Southampton can understandably feel aggrieved at many of the decisions that went against them in Sunday’s game against Liverpool, however, can they simply blame the result on the referee’s performance? Saints arguably had three penalty claims turned down, whilst Liverpool ‘keeper Simon Mignolet appeared to handle to ball outside the area as he denied Eljero Elia. But do these decisions serve as a distraction from the real problem with Southampton’s side, goalscoring?
Within the first minute, Saints’ new boy Filip Djuricic broke through and went down under pressure from Emre Can. After the game, Djuricic admitted “the first one, ok, I fell down because I felt the contact”. Even the most passionate Saints fan would have to admit that the contact didn’t really merit a penalty, but you see penalties being given for that sort of offence. If it had been Robin van Persie instead of Filip Djuricic, Old Trafford instead of St Mary’s or the 30th minute rather than the 30th second, the decision is given potentially becomes more likely. It seems that Kevin Friend made the correct decision, however what enraged Saints fans more was that less than a minute later, Phillipe Coutinho scored a world class finish from range.
Djuricic didn’t take long to cause the visitor’s defence more problems though, as just a couple of minutes later he was felled in the box by Joe Allen. Again, Friend waved protests away, and Elia’s follow up was well saved by Mignolet. As the Serbian broke into the box, Allen’s attempted slide tackle got nowhere near the ball and brought the Saints player down. Both Djuricic and Koeman described the incident as “a clear penalty”, and a goal at that time, straight after the Liverpool’s, could have changed the course of the game.
Liverpool had a penalty claim themselves, as Raheem Sterling was challenged by Jose Fonte. Fonte took out Sterling, but replays confirmed he first made substantial enough contact with the ball in an excellently timed challenge. Red’s ‘keeper Mignolet should have seen red as he came racing out of his area to deny Elia, who attempted to lob him. Although the initial block appeared to be with his thigh, and inside the box, the ball spun onto the Belgian’s hand, outside the box. Saints had a half-hearted third call turned down too, as Dejan Lovren appeared to handle a James Ward-Prowse corner.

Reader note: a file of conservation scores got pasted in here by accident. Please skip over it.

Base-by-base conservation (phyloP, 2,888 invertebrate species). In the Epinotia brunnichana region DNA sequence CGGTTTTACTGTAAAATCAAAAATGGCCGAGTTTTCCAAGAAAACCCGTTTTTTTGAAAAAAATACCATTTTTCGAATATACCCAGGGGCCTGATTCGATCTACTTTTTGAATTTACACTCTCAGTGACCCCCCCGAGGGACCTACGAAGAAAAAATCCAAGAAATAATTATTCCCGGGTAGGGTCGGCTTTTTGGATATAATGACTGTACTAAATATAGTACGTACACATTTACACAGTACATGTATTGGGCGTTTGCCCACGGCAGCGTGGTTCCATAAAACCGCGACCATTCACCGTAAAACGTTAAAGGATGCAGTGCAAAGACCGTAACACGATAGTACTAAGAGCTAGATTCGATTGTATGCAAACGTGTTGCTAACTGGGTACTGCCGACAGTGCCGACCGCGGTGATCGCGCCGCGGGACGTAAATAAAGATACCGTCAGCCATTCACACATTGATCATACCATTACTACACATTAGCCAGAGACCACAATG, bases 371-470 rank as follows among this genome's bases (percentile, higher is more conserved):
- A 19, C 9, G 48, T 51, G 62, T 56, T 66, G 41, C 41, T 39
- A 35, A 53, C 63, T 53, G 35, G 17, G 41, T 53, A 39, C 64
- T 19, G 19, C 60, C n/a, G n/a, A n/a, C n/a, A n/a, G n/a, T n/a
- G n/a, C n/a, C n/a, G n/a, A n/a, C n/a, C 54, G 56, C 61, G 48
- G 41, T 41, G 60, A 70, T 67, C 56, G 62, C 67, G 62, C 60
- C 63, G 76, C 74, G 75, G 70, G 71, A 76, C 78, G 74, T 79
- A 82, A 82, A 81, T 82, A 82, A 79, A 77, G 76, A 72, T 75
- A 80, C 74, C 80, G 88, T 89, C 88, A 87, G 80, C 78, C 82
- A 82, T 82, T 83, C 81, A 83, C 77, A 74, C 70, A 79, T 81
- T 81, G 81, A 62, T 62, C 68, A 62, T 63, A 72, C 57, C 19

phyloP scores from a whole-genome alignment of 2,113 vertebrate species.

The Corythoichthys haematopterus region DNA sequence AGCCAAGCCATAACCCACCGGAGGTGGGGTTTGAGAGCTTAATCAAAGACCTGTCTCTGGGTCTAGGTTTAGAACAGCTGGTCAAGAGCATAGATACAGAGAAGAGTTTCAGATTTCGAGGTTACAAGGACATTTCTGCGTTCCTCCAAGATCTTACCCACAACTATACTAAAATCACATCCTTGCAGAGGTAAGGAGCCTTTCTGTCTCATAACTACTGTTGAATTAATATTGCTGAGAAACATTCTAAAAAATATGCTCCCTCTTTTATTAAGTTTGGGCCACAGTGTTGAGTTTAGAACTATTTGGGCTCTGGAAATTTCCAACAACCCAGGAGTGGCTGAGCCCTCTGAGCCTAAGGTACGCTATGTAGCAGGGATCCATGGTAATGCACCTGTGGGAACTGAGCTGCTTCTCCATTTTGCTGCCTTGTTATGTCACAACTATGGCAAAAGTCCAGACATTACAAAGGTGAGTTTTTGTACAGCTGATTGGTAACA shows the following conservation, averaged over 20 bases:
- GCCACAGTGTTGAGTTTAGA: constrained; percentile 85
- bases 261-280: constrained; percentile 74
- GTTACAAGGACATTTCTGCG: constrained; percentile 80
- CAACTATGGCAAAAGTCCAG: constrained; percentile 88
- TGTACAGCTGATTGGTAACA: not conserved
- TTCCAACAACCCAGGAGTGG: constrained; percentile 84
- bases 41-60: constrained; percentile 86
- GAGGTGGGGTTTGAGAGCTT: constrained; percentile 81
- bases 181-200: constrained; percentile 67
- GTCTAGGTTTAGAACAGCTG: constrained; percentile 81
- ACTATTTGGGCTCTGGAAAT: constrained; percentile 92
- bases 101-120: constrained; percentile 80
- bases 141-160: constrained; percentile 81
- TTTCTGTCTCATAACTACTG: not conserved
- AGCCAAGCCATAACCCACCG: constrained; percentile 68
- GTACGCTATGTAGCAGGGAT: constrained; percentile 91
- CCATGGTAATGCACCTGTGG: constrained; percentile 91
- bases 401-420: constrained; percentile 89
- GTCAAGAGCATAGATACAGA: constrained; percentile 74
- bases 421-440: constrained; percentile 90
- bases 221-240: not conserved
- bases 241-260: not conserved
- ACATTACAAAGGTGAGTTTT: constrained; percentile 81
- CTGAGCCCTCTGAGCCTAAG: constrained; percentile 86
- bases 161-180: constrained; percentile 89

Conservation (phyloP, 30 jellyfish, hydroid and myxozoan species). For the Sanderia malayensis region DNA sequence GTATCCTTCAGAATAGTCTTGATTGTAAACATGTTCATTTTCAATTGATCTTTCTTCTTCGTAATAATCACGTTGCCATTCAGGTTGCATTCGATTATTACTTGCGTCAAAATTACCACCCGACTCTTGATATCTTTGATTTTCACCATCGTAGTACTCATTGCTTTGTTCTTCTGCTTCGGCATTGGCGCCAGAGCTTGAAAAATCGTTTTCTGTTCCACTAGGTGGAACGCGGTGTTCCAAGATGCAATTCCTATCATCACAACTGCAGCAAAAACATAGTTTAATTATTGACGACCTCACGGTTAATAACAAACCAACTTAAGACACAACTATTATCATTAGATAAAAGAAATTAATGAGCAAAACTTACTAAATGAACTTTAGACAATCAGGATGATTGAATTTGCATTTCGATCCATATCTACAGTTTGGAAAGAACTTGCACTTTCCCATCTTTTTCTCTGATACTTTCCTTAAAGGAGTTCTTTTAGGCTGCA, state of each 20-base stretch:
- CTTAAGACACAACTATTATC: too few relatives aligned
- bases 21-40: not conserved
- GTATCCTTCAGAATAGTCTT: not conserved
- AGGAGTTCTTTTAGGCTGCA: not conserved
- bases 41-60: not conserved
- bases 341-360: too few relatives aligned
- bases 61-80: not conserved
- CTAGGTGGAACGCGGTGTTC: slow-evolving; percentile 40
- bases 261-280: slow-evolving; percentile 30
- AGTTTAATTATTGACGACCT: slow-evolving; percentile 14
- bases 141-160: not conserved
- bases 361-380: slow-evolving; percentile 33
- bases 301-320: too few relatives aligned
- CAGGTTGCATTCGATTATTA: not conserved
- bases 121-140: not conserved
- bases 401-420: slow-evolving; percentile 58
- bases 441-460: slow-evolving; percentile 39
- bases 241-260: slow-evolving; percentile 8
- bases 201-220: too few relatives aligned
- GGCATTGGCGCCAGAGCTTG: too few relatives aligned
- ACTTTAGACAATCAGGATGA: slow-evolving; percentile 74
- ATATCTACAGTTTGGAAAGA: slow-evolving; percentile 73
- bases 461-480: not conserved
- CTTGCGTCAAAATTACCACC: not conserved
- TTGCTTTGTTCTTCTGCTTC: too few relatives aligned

But can these decisions, however right or wrong, disguise the real problem with the Saints team? They have looked blunt in attack, and although chances are being created, failure to convert these has cost them recently. The pressure on Graziano Pelle, who is now 9 games without a goal, was intensified by the failure to buy another out-and-out striker in the window. You also have to bear in mind that Pelle isn’t really a finisher. His game revolves around holding the ball up and bringing others into play. Although he has proved, both earlier this season and at Feyenoord, that he knows where the goal is, he isn’t the sort of player that a team in Southampton’s position should be reliant on for goals. Djuricic looked bright in the first half, and hopefully can also help countryman Dusan Tadic rekindle his early season form. Elia was fairly ineffective, apart from his one breakthrough where he perhaps should have tried to round Mignolet rather than lob him. Of course, Shane Long was on the bench, but although a hard worker and creator, he will not guarantee you more than 10 goals a season. As it looks unlikely that Jay Rodriguez will feature until very late in the season, Saints’ European challenge might be over by then. Ronald Koeman acknowledged after the match that Saints have not been clinical enough, and that is likely to be the lesson from this match, rather than coming away thinking that the ‘small clubs’ never receive the rub of the green.